Advertisement

Journal of Engineering Mathematics

, Volume 54, Issue 3, pp 261–271 | Cite as

The Transfer of Fibres in the Carding Machine

  • M. E. M. Lee
  • H. Ockendon
Article

Abstract

The problem of understanding the transfer of fibres between carding-machine surfaces is addressed by considering the movement of a single fibre in an airflow. The structure of the aerodynamic flow field predicts how and when fibres migrate between the different process surfaces. In the case of a revolving-flats carding machine the theory predicts a “strong” aerodynamic mechanism between taker-in and cylinder and a “weak” mechanism between cylinder and removal cylinder resulting in effective transfer in the first case and a more limited transfer in the second.

Keywords

carding machine fibre transport tethered fibres transfer mechanism 

Preview

Unable to display preview. Download preview PDF.

Unable to display preview. Download preview PDF.

References

  1. 1.
    Dehghani A., Lawrence C.A., Mahmoudi M., Greenwood B., Iype C. (2000). An assessment of changes in the state of fibre mass during the early stages of the carding process. J. Textile Inst. 91:359–373CrossRefGoogle Scholar
  2. 2.
    Lee M.E.M., Ockendon H. (2005). A continuum model for entangled fibres. Eur. J. Appl. Math. 16:145–160CrossRefMATHMathSciNetGoogle Scholar
  3. 3.
    G.Kozyreff, M.E.M. Lee and H.Ockendon, Towards understanding the internal forces in a tuft of fibres. Submitted.Google Scholar
  4. 4.
    Baturin Y.A. (1964). The load of the surfaces and the proportion of fibre transferred between the surfaces. Technol. Textile Industry, U.S.S.R. 4:37–43Google Scholar
  5. 5.
    Lawrence C.A., Dehghani A., Mahmoudi M., Greenwood B., Iype C. (2000). Fibre dynamics in the revolving-flats card, part 1, a critical review. AUTEX Res. J. 1:64–77Google Scholar
  6. 6.
    Dehghani A., Lawrence C.A., Mahmoudi M., Greenwood B., Iype C. (2004). Aerodynamics and fibre transfer at the cylinder-doffer interface. J. Textile Inst. 95:35–49CrossRefGoogle Scholar
  7. 7.
    Taylor G.I. (1952). Analysis of the swimming of long and narrow animals. Proc. R. Soc. London A 214:158–183MATHADSCrossRefGoogle Scholar
  8. 8.
    Cox R.G. (1970). The motion of long slender bodies in a viscous fluid part 1 General theory. J. Fluid Mech. 44:791–810MATHCrossRefADSGoogle Scholar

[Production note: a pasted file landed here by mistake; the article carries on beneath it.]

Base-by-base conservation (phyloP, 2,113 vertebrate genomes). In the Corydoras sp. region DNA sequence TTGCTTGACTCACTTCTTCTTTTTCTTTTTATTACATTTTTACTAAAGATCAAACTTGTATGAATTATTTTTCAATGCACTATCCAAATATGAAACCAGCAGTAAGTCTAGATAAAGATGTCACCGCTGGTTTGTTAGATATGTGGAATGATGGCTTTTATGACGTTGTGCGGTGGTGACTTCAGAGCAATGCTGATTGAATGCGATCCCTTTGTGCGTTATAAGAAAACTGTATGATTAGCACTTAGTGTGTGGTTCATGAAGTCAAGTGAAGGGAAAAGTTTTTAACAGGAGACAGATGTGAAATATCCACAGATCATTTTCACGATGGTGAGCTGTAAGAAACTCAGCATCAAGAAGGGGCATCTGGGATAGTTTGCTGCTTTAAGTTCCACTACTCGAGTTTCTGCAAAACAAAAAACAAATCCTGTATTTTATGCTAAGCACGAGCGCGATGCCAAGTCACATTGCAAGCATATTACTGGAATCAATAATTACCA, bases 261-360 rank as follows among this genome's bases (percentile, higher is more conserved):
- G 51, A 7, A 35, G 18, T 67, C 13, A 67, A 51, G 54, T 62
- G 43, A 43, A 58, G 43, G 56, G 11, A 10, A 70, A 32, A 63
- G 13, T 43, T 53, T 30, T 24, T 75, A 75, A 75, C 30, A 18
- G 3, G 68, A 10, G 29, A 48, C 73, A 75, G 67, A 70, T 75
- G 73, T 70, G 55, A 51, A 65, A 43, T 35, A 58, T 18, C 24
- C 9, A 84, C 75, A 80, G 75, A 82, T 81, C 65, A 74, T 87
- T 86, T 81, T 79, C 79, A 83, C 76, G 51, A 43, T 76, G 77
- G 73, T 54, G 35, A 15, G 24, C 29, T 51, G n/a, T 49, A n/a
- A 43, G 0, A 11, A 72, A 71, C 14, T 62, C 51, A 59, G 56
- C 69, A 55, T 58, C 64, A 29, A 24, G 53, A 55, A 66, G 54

9. 9.
    Batchelor G.K. (1970). Slender-body theory for particles of arbitrary cross-section in stokes flow. J. Fluid Mech. 44:419–440MATHCrossRefADSMathSciNetGoogle Scholar
  10. 10.
    Morton W.E., Hearle J.W.S. (1975). Physical Properties of Textile Fibres. William Heinemann, London, 660 pp.Google Scholar
  11. 11.
    Love A.E.H. (1927). A Treatise on the Mathematical Theory of Elasticity, 4th edn. Cambridge University Press, Cambridge, 643 ppMATHGoogle Scholar
  12. 12.
    Hinch E.J. (1976). The distortion of a flexible inextensible thread in a shearing flow. J. Fluid Mech. 74:317–333MATHCrossRefADSGoogle Scholar
  13. 13.
    Jones M.A., Smith F.T. (2003). Fluid motion for car undertrays in ground effect. J. Engng. Math. 45:309–334CrossRefMATHMathSciNetGoogle Scholar
  14. 14.
    Abhiraman A.S., George W. (1973). A new aspect of the stochastic nature of carding. Textile Res. J. 43:452–467CrossRefGoogle Scholar
  15. 15.
    Gutierrez H.M., Rust J.P., Seyam A.F. (1995). Modeling and simulation for control carding. Textile Res. J. 65: 638–643CrossRefGoogle Scholar
  16. 16.
    Rust J.P., Gutierrez H.M. (1994). Mathematical modeling and simulation for carding. Textile Res. J. 64:573–578CrossRefGoogle Scholar
  17. 17.
    Wibberly L.D., Roberts Jr W.W. (1997). Modeling the diffusive transport of bulk fiber mass in a card. Textile Res. J. 67: 296–308Google Scholar

Copyright information

© Springer 2006

Authors and Affiliations

  1. 1.BP Institute for Multiphase FlowUniversity of CambridgeCambridgeUK
  2. 2.OCIAMMathematical InstituteOxfordUK

Personalised recommendations